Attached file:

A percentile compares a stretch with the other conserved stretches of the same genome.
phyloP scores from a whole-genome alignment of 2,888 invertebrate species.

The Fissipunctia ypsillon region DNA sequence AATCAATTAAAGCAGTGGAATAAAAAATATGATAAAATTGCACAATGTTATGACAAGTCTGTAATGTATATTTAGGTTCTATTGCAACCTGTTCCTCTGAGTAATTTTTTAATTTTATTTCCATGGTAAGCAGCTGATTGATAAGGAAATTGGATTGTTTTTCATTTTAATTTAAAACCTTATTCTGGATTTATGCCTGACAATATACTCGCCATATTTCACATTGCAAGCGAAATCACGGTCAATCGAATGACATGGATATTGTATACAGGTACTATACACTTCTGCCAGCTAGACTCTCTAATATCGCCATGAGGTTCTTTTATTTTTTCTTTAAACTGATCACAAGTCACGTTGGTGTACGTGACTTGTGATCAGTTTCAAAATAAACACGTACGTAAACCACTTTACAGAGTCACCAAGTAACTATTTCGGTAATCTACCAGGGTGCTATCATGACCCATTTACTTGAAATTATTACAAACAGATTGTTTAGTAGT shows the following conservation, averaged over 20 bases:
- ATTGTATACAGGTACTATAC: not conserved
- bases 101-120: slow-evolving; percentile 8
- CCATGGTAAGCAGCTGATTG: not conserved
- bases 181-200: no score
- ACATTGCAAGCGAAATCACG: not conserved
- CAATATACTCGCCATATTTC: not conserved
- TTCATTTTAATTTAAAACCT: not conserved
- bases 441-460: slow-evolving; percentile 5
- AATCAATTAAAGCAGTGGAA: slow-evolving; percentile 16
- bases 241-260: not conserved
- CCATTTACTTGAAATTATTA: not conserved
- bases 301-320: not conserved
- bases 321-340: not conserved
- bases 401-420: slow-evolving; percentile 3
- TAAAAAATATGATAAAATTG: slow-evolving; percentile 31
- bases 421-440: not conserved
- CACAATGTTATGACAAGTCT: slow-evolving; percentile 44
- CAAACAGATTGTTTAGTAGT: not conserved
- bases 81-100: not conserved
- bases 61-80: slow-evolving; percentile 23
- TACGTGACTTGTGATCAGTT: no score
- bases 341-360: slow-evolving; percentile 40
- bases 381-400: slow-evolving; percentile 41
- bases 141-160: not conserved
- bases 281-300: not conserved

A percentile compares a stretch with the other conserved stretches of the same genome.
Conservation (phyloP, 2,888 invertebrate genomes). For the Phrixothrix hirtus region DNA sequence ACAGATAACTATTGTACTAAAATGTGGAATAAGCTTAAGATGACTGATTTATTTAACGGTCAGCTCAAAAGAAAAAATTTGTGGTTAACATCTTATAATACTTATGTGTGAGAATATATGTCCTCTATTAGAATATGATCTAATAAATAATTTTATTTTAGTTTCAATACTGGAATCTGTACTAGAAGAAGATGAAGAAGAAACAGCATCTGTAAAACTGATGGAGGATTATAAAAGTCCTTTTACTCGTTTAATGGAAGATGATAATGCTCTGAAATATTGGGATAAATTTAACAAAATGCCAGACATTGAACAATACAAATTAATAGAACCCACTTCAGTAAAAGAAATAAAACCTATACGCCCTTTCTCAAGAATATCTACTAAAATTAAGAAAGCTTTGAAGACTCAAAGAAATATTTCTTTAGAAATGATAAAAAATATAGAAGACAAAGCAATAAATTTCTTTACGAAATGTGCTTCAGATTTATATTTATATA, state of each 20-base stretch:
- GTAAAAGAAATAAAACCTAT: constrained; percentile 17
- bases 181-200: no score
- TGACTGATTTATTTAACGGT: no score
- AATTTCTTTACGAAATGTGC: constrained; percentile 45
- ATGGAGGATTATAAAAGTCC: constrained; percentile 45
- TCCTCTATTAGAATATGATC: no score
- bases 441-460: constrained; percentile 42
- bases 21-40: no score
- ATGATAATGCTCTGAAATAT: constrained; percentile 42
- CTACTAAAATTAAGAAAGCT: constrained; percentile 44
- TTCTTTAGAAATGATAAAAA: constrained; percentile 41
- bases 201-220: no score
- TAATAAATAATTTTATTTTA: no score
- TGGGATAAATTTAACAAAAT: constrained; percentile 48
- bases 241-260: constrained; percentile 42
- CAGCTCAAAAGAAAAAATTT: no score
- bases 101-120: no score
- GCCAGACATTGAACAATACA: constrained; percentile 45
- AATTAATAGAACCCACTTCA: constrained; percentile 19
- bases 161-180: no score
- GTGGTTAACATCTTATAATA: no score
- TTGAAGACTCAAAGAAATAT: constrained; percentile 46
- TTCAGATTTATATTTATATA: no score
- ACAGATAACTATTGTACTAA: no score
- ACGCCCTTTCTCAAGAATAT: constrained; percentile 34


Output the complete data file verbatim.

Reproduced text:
A percentile compares a stretch with the other conserved stretches of the same genome.
phyloP scores from a whole-genome alignment of 2,888 invertebrate species.

The Fissipunctia ypsillon region DNA sequence AATCAATTAAAGCAGTGGAATAAAAAATATGATAAAATTGCACAATGTTATGACAAGTCTGTAATGTATATTTAGGTTCTATTGCAACCTGTTCCTCTGAGTAATTTTTTAATTTTATTTCCATGGTAAGCAGCTGATTGATAAGGAAATTGGATTGTTTTTCATTTTAATTTAAAACCTTATTCTGGATTTATGCCTGACAATATACTCGCCATATTTCACATTGCAAGCGAAATCACGGTCAATCGAATGACATGGATATTGTATACAGGTACTATACACTTCTGCCAGCTAGACTCTCTAATATCGCCATGAGGTTCTTTTATTTTTTCTTTAAACTGATCACAAGTCACGTTGGTGTACGTGACTTGTGATCAGTTTCAAAATAAACACGTACGTAAACCACTTTACAGAGTCACCAAGTAACTATTTCGGTAATCTACCAGGGTGCTATCATGACCCATTTACTTGAAATTATTACAAACAGATTGTTTAGTAGT shows the following conservation, averaged over 20 bases:
- ATTGTATACAGGTACTATAC: not conserved
- bases 101-120: slow-evolving; percentile 8
- CCATGGTAAGCAGCTGATTG: not conserved
- bases 181-200: no score
- ACATTGCAAGCGAAATCACG: not conserved
- CAATATACTCGCCATATTTC: not conserved
- TTCATTTTAATTTAAAACCT: not conserved
- bases 441-460: slow-evolving; percentile 5
- AATCAATTAAAGCAGTGGAA: slow-evolving; percentile 16
- bases 241-260: not conserved
- CCATTTACTTGAAATTATTA: not conserved
- bases 301-320: not conserved
- bases 321-340: not conserved
- bases 401-420: slow-evolving; percentile 3
- TAAAAAATATGATAAAATTG: slow-evolving; percentile 31
- bases 421-440: not conserved
- CACAATGTTATGACAAGTCT: slow-evolving; percentile 44
- CAAACAGATTGTTTAGTAGT: not conserved
- bases 81-100: not conserved
- bases 61-80: slow-evolving; percentile 23
- TACGTGACTTGTGATCAGTT: no score
- bases 341-360: slow-evolving; percentile 40
- bases 381-400: slow-evolving; percentile 41
- bases 141-160: not conserved
- bases 281-300: not conserved

A percentile compares a stretch with the other conserved stretches of the same genome.
Conservation (phyloP, 2,888 invertebrate genomes). For the Phrixothrix hirtus region DNA sequence ACAGATAACTATTGTACTAAAATGTGGAATAAGCTTAAGATGACTGATTTATTTAACGGTCAGCTCAAAAGAAAAAATTTGTGGTTAACATCTTATAATACTTATGTGTGAGAATATATGTCCTCTATTAGAATATGATCTAATAAATAATTTTATTTTAGTTTCAATACTGGAATCTGTACTAGAAGAAGATGAAGAAGAAACAGCATCTGTAAAACTGATGGAGGATTATAAAAGTCCTTTTACTCGTTTAATGGAAGATGATAATGCTCTGAAATATTGGGATAAATTTAACAAAATGCCAGACATTGAACAATACAAATTAATAGAACCCACTTCAGTAAAAGAAATAAAACCTATACGCCCTTTCTCAAGAATATCTACTAAAATTAAGAAAGCTTTGAAGACTCAAAGAAATATTTCTTTAGAAATGATAAAAAATATAGAAGACAAAGCAATAAATTTCTTTACGAAATGTGCTTCAGATTTATATTTATATA, state of each 20-base stretch:
- GTAAAAGAAATAAAACCTAT: constrained; percentile 17
- bases 181-200: no score
- TGACTGATTTATTTAACGGT: no score
- AATTTCTTTACGAAATGTGC: constrained; percentile 45
- ATGGAGGATTATAAAAGTCC: constrained; percentile 45
- TCCTCTATTAGAATATGATC: no score
- bases 441-460: constrained; percentile 42
- bases 21-40: no score
- ATGATAATGCTCTGAAATAT: constrained; percentile 42
- CTACTAAAATTAAGAAAGCT: constrained; percentile 44
- TTCTTTAGAAATGATAAAAA: constrained; percentile 41
- bases 201-220: no score
- TAATAAATAATTTTATTTTA: no score
- TGGGATAAATTTAACAAAAT: constrained; percentile 48
- bases 241-260: constrained; percentile 42
- CAGCTCAAAAGAAAAAATTT: no score
- bases 101-120: no score
- GCCAGACATTGAACAATACA: constrained; percentile 45
- AATTAATAGAACCCACTTCA: constrained; percentile 19
- bases 161-180: no score
- GTGGTTAACATCTTATAATA: no score
- TTGAAGACTCAAAGAAATAT: constrained; percentile 46
- TTCAGATTTATATTTATATA: no score
- ACAGATAACTATTGTACTAA: no score
- ACGCCCTTTCTCAAGAATAT: constrained; percentile 34